It’s that nervous time of the year when the television networks determine their new fall line-ups, revealing which of their pilots have been picked up to series and which existing shows are being cancelled to make room for them. Between Monday, May 11, and Thursday, May 14, the networks will announce their intentions in New York and try to excite advertisers to support their new slates.
So what’s at stake for current shows and pilots that feature significant Asian American regulars? At NBC, “Grimm” with Reggie Lee has already been renewed. “Night Shift” (Ken Leung) debuted in the summer of 2014, did surprisingly well (1.4 rating in the 18-49 age range), so was brought back in February in the middle of the “real” September-to-May season and has been a dependable performer (1.3). Though in my experience, shows that fall below a 1.5 are on shaky ground, NBC hasn’t done well this year, and I think they’d be nuts to can this.
“Allegiance,” the Russian spy drama, which featured Kenneth Choi, has already been pulled from the current schedule. The Peacock Network has already announced it’s bringing back “Heroes” in a limited fall series called “Heroes Reborn” (Masi Oka is one of only three original cast members who will return). Danny Pudi of “Community” is trying to break into leading-man status by starring in “Strange Calls.”
Fox continues to have a rotten year, so shows with basement ratings continue to get renewed (e.g., “New Girl” with Hannah Simone). “The Mindy Project” (down 17% from last year’s 1.3 to a lowly 1.05; hell, even ABC’s beloved “Selfie” did better than that, and it was pulled after just seven episodes!) will probably still return given that it’s a critics’ favorite and anything they replace it with in its time slot will probably do even worse and not be supported by critics. “Bones” (Michaela Conlin) is up in the air.
CBS has already renewed “2 Broke Girls,” meaning we can look forward to seeing poor Han (Matthew Moy) continue to be degraded by all around him while the cast says nothing negative at all towards the black character (Garrett Morris). Can you say “selective racists,” boys and girls? “Scorpion” (Jadyn Wong, who talks as if she has marbles in her mouth) will also get another season. Most pundits don’t seem to be worried about the fate of “Hawaii Five-O,” though with its ever-falling 1.25 rating, it could get pushed out if CBS is excited by a lot of new pilots and lacks space to put them somewhere.
“Battle Creek” (Kal Penn and Liza Lapira) follows two low-rated CBS shows, “Madam Secretary” and “The Good Wife” (both of which last week hit series lows) but the former has already been renewed and the latter, a critics’ favorite and the only current network show (vs. cable) to get nominated for an Emmy for best drama, is a prestige series it can’t afford to lose. Every pundit seems to believe the “Battle” is already lost.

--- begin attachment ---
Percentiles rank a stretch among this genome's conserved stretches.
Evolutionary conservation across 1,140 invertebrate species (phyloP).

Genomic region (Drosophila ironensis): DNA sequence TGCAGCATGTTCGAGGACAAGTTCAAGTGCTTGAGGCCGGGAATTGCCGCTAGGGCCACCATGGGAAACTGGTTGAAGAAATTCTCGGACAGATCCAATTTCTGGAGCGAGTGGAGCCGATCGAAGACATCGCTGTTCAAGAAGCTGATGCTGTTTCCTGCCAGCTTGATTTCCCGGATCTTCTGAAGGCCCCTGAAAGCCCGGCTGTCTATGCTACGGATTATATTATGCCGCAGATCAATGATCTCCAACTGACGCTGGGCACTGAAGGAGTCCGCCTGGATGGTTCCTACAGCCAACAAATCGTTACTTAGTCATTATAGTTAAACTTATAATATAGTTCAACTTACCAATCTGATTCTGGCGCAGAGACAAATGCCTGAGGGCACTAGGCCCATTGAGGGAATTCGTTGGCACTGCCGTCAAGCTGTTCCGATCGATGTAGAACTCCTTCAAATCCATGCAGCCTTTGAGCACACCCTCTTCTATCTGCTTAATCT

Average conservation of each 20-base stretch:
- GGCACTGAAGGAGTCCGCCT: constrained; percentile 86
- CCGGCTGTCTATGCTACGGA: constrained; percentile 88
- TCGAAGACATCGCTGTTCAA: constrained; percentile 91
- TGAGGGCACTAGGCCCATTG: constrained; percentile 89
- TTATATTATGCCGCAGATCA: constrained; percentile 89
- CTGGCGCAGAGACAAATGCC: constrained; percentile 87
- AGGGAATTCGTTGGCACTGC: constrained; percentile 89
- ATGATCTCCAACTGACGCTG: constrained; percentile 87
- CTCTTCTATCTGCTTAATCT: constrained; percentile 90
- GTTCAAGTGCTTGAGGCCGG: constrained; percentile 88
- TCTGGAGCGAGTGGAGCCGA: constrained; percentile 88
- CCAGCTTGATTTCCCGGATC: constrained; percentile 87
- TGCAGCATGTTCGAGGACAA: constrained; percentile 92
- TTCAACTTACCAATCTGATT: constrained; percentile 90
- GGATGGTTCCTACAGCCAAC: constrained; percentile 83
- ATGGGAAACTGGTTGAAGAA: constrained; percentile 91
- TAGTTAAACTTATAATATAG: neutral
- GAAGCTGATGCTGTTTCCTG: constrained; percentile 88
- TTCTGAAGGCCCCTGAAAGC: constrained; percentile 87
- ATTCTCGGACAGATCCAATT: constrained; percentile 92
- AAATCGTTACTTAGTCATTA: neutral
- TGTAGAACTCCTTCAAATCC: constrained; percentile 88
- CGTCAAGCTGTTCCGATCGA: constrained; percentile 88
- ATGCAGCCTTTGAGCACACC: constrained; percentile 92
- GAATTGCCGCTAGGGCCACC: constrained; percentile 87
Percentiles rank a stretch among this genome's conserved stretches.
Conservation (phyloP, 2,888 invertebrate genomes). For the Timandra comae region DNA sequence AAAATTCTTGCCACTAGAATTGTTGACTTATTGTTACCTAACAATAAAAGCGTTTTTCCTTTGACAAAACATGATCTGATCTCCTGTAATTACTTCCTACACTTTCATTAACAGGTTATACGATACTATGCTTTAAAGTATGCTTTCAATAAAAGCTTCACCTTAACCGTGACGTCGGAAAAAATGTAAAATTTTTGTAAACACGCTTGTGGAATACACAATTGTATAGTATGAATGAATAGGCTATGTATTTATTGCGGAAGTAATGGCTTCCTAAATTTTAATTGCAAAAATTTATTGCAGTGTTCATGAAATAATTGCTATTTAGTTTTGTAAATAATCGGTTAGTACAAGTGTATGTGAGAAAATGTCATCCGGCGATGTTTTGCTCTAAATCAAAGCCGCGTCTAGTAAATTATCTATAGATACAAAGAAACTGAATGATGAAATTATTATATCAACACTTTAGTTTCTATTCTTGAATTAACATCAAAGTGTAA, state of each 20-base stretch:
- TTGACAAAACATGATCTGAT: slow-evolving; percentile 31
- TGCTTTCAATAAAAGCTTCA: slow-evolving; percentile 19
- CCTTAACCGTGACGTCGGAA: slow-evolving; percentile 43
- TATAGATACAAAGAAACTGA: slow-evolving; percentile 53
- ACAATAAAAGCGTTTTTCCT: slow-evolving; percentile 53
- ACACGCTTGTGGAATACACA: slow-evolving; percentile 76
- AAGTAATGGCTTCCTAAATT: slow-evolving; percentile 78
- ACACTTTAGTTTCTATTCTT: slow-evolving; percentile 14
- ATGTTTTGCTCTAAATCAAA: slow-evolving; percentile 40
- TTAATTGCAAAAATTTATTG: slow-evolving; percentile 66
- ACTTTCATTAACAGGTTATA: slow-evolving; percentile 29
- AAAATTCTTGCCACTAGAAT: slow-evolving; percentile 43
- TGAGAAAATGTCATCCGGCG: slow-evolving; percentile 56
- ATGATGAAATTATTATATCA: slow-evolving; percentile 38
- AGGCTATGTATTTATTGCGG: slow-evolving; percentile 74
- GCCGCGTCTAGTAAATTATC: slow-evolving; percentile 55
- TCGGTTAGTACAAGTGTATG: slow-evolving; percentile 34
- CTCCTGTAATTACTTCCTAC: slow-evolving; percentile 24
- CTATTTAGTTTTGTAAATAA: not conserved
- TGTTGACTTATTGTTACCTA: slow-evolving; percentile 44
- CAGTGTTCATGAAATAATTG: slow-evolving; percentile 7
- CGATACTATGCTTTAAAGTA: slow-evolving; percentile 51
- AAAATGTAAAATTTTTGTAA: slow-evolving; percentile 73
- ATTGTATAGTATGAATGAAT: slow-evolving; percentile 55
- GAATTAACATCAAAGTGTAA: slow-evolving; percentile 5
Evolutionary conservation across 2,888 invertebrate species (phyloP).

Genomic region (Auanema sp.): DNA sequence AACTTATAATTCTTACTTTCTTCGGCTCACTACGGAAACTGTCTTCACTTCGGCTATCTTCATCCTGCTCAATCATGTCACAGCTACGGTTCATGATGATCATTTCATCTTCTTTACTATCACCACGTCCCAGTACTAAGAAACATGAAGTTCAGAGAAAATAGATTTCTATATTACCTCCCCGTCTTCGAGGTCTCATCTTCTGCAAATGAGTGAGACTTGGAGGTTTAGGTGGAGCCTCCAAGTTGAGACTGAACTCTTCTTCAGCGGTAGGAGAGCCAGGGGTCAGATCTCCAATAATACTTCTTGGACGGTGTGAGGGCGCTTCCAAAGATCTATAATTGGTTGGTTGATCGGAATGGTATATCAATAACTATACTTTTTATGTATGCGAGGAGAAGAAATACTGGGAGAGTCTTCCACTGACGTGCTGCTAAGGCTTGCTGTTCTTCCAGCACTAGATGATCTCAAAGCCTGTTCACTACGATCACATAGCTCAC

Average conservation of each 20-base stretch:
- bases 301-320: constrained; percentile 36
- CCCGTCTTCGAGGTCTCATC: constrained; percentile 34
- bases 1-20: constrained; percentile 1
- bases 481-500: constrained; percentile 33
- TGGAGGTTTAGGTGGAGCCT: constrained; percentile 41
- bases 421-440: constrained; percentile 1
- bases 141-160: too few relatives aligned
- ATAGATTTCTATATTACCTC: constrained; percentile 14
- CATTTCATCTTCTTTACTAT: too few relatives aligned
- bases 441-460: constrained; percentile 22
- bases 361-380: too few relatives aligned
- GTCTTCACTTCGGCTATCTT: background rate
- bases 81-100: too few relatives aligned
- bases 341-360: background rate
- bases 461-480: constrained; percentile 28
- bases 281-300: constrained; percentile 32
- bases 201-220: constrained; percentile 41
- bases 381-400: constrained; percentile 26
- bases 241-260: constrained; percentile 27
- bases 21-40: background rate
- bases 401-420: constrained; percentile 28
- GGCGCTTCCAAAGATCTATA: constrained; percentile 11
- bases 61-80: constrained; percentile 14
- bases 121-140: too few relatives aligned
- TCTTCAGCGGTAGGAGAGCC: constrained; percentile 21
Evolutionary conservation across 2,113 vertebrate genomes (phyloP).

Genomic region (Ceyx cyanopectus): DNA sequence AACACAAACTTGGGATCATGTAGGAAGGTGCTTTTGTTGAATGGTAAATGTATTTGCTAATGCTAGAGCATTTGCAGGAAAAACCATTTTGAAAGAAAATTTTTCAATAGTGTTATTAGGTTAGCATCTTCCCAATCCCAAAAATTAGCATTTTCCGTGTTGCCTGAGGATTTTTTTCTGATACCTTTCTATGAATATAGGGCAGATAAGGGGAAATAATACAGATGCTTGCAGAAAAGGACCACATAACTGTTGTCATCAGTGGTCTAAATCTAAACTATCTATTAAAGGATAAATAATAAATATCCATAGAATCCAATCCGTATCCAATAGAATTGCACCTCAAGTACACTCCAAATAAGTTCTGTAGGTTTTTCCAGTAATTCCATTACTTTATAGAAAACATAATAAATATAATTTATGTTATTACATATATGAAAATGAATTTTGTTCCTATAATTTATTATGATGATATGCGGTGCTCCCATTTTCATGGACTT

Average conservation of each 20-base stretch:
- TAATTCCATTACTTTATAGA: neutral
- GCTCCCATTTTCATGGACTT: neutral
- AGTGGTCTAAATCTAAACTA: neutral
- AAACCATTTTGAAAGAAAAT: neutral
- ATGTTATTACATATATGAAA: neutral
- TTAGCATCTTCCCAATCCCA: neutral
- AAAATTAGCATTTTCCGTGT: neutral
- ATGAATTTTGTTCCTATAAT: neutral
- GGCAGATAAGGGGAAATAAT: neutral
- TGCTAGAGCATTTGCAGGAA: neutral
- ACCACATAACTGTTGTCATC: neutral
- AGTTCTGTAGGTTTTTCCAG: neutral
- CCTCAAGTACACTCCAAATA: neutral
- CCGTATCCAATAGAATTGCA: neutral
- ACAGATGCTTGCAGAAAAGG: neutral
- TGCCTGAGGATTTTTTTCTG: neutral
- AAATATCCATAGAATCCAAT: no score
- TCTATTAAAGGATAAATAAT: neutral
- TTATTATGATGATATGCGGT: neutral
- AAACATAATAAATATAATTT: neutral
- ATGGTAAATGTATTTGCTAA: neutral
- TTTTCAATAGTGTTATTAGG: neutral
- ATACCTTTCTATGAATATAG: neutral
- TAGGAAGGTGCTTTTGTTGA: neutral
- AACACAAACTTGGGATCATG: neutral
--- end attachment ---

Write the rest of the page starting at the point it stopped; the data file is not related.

The two series on the Eye Network that feature Asian Americans most prominently, “Elementary” (Lucy Liu) and “Stalker” (Maggie Q), have low 18-49 ratings — 1.3 and 1.52, respectively — yet everyone expects the former to return and the latter to not. Though competitive against other shows in its Wednesday night time slot, ratings experts agree “Stalker” has little chance of coming back. The fact that “CSI: Cyber,” which took its place, has done slightly better, hurts it, though when “Stalker” returned in a new Monday night spot, its ratings increased.
Sources say the TV version of “Rush Hour” may make CBS’ schedule.
Many community activists are concerned over the status of “Fresh Off the Boat,” the first Asian American family sitcom since 1994. Its 1.73 rating is encouraging, and it’s the best 18-49-rated show for ABC on Tuesday night, as well as the top comedy for any network that night. Critics love it, and I’d be shocked if it doesn’t get a second season.
“Marvel’s Agents of S.H.I.E.L.D.” has steadily fallen and must be an expensive program to produce, but the network’s planning a spin-off series around two of this year’s new regulars, so it’d be bizarre to cancel the “mother ship.”
ABC could build upon its Asian presence with “Dr. Ken,” which would star “The Hangover’s” Ken Jeong. [Update: The trade publications are reporting on leaked “unofficial” information that “S.H.I.E.L.D.,” “FOTB,” and Jeong’s sitcom about his family life have all been given the nod for next season, meaning ABC will have not one but two Asian American family sitcoms! Fox has cancelled “The Mindy Project,” but hulu.com may be picking it up for two seasons.]